So if we civilized people, we give up this Aryan literature or Vedic literature and take to Jasoushi(?) literature to waste our time, sex literature, then we are committing suicide. The Caitanya-caritāmṛta says, anādi-bahirmukha jīva kṛṣṇa bhuli' gelā. That Kṛṣṇa is the original father, we have forgotten. Anādi. Anādi means before the creation. Ādi means the creation. So this is a chance. This creation is there to give us chance to come to our original position, Kṛṣṇa consciousness. So there is aim. It is not without aim. There is aim. And when there is creation, when there is civilized human being, and still they are not taking to Kṛṣṇa consciousness, then Kṛṣṇa comes personally to teach them.

Ādi means the creation.
Lecture on SB 3.26.23-4 -- Bombay, January 1, 1975:

So when he goes to the doctor, the doctor gives him medicine according to the symptoms and the diagnosis. There is no necessity of find out the history, how he fell diseased. There is history, but that is not possible to trace out. Therefore it is said, anādi karama-phale. Anādi. Anādi means... Ādi means the creation. Creation... Before creation, I contaminated this desire, icchā-dveṣa samutthena (BG 7.27). I became revolting to the desires. Kṛṣṇa says... Every one of us revolting now also. Kṛṣṇa says, sarva-dharmān parityajya mām ekaṁ śaraṇaṁ vraja (BG 18.66), but we are revolting, "Why? Why shall I surrender to You? This is too much You are demanding." This is going on. This is going on. This is the disease. And to cure the disease Kṛṣṇa Himself comes. Yadā yadā hi dharmasya glānir bhavati, tadātmānaṁ sṛjāmi (BG 4.7). But we are so stubborn that we won't, do not like to be cured.

Ādi means beginning.
Lecture on SB 6.1.8-13 -- New York, July 24, 1971:

Anyone who has accepted this body as self and the bodily production or bodily relationship—"Wife, children, family, they are my own men..." Yasyātma-buddhiḥ kuṇape tri-dhātuke sva-dhīḥ kalatrādiṣu. Kalatra means wife. Kalatra ādi. Ādi means beginning. Because I am alone. As soon as I get, accept a wife, immediately there are children and then..., and children. Then expansion. So kalatra ādi. Strī. Strī means "which expands." So kalatrādiṣu, beginning from wife and other expansions, that is mine. Yasyātma-buddhiḥ kuṇape tri-dhātuke sva-dhīḥ kalatrādiṣu bhauma ijya-dhīḥ (SB 10.84.13). Bhauma means the land, the land of birth. That is ijya-dhīḥ, worshipable. People are giving life for the land wherein he's born. But he does not know that he's neither this land, nor this body, nor this wife, nor these children, nor this country, nor this society. He's spirit soul. Ahaṁ brahmāsmi. This is realization of knowledge. When he comes to this knowledge, then he becomes happy.

Ādi means it is beginning of this creation.
Lecture on SB 6.1.43 -- Los Angeles, June 9, 1976:

Everything is explained in the Bhagavad-gītā, what is jñāna, what is dharma, what is vairāgya.

So we have got this opportunity, this human form of life. As I was saying yesterday, kṛṣṇa-bhuliya jīva... Anādi bahirmukha jīva kṛṣṇa bhuli gela, ataeva kṛṣṇa veda-purāṇa karila. We do not know when, but since a very, very long time, anādi... Ādi means it is beginning of this creation. And before that, anādi. Anādi bahir-mukha jīva. We are forgetful of Kṛṣṇa since a very, very long time, and going within the cycle of birth and death, transmigration. So we get the opportunity, this human form of life. So we must revive our consciousness by going through, by understanding, by hearing these literatures. Veda-Purāṇa. Veda-Purāṇa. Anādi bahir-mukha jīva kṛṣṇa bhuli gela.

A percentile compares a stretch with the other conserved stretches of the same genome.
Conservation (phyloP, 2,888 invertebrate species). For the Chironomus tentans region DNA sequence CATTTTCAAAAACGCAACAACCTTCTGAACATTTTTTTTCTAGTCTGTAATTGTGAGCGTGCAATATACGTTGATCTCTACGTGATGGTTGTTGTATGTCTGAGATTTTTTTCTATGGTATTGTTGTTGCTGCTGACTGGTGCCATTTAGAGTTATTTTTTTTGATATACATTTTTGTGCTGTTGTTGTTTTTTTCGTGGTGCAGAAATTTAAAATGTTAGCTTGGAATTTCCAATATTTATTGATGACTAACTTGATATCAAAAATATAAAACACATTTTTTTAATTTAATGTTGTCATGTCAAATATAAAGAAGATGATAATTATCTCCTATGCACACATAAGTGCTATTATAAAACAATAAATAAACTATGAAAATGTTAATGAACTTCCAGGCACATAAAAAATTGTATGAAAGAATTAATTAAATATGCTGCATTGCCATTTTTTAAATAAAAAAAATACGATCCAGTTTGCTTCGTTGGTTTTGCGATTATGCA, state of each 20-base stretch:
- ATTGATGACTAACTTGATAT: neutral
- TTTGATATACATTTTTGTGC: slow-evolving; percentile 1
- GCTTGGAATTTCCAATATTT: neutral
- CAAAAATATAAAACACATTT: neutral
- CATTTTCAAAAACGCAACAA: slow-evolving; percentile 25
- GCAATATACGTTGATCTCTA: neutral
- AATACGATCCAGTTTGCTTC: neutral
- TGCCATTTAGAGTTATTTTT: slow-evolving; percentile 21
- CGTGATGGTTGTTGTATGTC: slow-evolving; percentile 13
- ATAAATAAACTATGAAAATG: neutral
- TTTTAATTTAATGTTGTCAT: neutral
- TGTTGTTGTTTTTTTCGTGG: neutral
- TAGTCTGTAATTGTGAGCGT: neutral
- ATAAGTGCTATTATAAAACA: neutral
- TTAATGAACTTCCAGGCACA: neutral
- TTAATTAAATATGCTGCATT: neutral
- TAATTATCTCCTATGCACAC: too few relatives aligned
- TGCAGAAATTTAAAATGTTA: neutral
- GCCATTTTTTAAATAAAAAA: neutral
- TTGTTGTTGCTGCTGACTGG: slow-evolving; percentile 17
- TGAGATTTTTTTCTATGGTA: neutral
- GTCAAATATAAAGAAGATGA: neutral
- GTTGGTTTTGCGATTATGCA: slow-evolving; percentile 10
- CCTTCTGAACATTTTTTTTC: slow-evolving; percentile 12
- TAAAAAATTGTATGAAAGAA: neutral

Ādi means at the beginning.
Lecture on SB 7.9.53 -- Vrndavana, April 8, 1976:

"Whatever You have said, I understand. I have accepted it." So you accept it blindly even; then you are benefited. We may not understand.

Just like Kṛṣṇa says, aham ādir hi devānām (Bg 10.2). Aham ādir hi devānām. Devānām means all the demigods, beginning with Brahmā. So Kṛṣṇa says, "I am prior to Brahmā," ādi. Ādi means at the beginning. So who will understand Him? Even one who believes in the śāstra, believes in the Brahmā's āyuḥ... Sahasra-yuga-paryantam ahar yad brahmaṇo viduḥ (BG 8.17). His one day, twelve hours, is forty-three lakhs of years multiplied by one thousand—means forty-three crores of years, our calculation. So Kṛṣṇa says, aham ādir hi devānām (Bg 10.2). We cannot calculate the duration of life of Brahmā. And when Kṛṣṇa says, aham ādiḥ, "I am the father of Brahmā," so ordinary man, how he'll understand? He'll not understand. He cannot understand. Kṛṣṇa says, imaṁ vivasvate yogaṁ proktavān aham avyayam: (BG 4.1) "Some forty millions of years ago I spoke this philosophy to the sun-god." So ordinary man, how he'll understand?

Sri Caitanya-caritamrta Lectures

Ādi means et cetera.
Lecture on CC Madhya-lila 6.254 -- Los Angeles, January 8, 1968:

The first sūtra is athāto brahma jijñāsā: "Now you have to understand what is Brahman, or what is the Absolute Truth." The next aphorism is, immediately, that "The Absolute Truth is that from whom everything emanates, the original source of all emanation." Janmādy asya yataḥ (SB 1.1.1). Janma, janma means birth. Ādi means et cetera. But janma, where there is birth, there is death and there is existence. Whenever there is birth, you must know there is death also. There is not a single instance you have got experience where birth is possible and death is not possible. This material world is going on in that way: birth, then existence, then development, then by-product, then dwindling, then vanishing. Six changes, everything. Either take your this body or a fruit or a flower, anything material you take, these six changes are there. First of all birth, then growth, then existence, then by-products, then dwindling, and then vanishing.

Ādi means He is the origin.